Perception seems to proceed in two major ways. In bottom-up processing, we analyze information starting at the "bottom" with small units (features) and build upward into a complete perception (Goldstein, 1984). The reverse also seems to occur. Many experinces are organized using one's knowledge of the world. This is called top-down processing. In this case, pre-existing knowledge is used to rapidly organize features into a meaningful whole.
Another good example of top-down processing is found in perceptual expectancies. A runner in the starting blocks at a track meet is set to respond in a certain way. Likewise, past experience, motives, context, or suggestion may create a perceptual expectancy that sets you to perceive in a certain way. If a car backfires, runners at a track meet may jump the gun. As a matter of fact, we all frequently jump the gun when perceiving. In essence, an expctancy is a perceptual hypothesis we are very likely to apply to a stimulus--even if applying it is inappropriate. Perceptual sets often lead us to see what we expct to see. For example, let's say you are driving across the desert. You are very low on gas. Finally, you see a sign approaching. On it are the worlds FUEL AHEAD. You relax, knowing you will not be standed. But as you draw nearer, the words on the sign become FOOD AHEAD. Most people have had smilar expxeriences in which expectation altered their perceptions. Perceptual expectancies are frequently created by suggestion.......
[Coon, Dennis. Introduction to Psychology, Exploration and Application. St. Paul: West Publishing Company, 1989. Chapter: Perceiving]
R E F E R E N C E S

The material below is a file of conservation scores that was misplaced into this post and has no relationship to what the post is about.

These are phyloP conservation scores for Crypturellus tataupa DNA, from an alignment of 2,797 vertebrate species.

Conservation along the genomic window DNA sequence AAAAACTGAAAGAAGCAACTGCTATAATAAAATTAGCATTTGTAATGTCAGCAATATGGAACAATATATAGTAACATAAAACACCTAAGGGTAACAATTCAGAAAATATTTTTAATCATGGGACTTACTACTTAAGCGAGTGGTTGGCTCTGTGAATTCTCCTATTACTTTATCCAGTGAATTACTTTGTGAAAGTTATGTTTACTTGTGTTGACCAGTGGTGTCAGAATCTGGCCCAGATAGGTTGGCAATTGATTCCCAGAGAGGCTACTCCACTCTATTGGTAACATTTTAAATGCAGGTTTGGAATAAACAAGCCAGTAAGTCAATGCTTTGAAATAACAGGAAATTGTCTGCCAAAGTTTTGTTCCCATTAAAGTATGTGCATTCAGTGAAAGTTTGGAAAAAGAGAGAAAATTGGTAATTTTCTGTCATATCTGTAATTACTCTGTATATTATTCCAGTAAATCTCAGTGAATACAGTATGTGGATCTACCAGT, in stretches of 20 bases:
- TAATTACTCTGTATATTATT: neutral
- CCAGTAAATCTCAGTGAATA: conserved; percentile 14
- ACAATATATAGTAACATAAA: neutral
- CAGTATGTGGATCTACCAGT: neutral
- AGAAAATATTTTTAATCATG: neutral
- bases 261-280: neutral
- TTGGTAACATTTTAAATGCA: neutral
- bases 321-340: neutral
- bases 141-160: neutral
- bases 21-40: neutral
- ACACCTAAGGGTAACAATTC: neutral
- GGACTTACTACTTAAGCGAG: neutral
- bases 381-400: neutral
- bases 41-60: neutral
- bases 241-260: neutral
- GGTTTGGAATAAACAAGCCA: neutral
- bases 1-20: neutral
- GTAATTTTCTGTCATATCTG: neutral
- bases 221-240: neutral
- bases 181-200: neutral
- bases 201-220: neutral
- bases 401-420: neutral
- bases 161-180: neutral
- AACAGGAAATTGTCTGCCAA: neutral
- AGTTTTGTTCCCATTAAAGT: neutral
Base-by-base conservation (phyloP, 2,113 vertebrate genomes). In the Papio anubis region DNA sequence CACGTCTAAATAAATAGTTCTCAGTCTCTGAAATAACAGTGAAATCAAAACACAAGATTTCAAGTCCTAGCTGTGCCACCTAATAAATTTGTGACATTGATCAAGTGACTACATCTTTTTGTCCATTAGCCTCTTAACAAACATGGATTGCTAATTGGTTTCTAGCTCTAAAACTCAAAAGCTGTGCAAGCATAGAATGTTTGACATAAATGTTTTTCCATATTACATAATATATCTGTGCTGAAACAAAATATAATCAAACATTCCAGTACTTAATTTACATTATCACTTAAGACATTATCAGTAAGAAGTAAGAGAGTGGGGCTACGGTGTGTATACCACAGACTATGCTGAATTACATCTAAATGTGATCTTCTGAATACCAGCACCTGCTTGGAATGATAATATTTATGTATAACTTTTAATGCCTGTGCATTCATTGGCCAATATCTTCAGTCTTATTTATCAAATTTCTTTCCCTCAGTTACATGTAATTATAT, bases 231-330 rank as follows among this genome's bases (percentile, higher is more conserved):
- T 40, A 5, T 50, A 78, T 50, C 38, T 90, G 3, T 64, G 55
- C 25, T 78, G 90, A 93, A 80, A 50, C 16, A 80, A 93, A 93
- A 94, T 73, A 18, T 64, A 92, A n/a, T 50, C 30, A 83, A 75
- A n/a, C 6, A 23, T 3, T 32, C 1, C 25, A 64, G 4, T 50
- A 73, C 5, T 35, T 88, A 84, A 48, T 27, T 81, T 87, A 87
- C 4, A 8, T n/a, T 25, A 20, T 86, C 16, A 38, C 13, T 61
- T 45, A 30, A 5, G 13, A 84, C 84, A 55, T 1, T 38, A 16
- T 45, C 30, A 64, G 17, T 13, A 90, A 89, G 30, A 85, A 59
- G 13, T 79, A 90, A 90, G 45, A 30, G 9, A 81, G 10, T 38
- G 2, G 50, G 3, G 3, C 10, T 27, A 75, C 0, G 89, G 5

Expectation n. 1. the act of expecting. 2. the state of expecting: to wait in expectation. 3. an expectant mental attitude. 4. something expected: a thing looked forward to. 5. Often, expectations. a prospect of future good or profit: to have great expectations. 6. the degree of probability of the occurrrence of something: there is little expectation that he will win. 7. Statistics. See mathematical expectation. 8. the state of being expected. [< L expctátión- (s. of expctátió] an awaiting = expectát(us) (ptp. of expectáre to EXPECT] + -ión- -ION]
-Syn. 2. expectancy, anticipation, hope, trust.
Expect v.t. 1. to look forward to; regard as likely to happen; anticipate the occurence or the coming of: to expect guests; to expect a hurricane. 2. to look for with reason or justification: We expect obedience. 3. Informal, to suppose or surmise: I expect that you are tired from the trip. -v.i. 4. to be pregneant. [< L ex(s) pect(áre) (to) lookout for, await = ex- EX1 + spectáre to look at; see Spectacle] -Syn. 1. Expect, Anticipate all imply looking to some future event. Expect implies confidently believing, usually for good reasons, that an event will occur: to expect a visit from a friend. Anticipate is to look forward to an event and even to picture it: Do you anticipate trouble?
Expectancy n. 1. the quality or state of expecting; expectation; anticipatory belief or desire. 2. the state of being expected. 23. an object of expectation; something expected . . .
[Urdang, Laurence, ed. Random House Dictionary of The English Language. New York: Random House, 1968.]
R E F E R E N C E S
[Merriam-Webster's Collegiate Dictionary, 10th Edition. Springfield, MA, USA: Merriam-Webster, Inc. 1995.]
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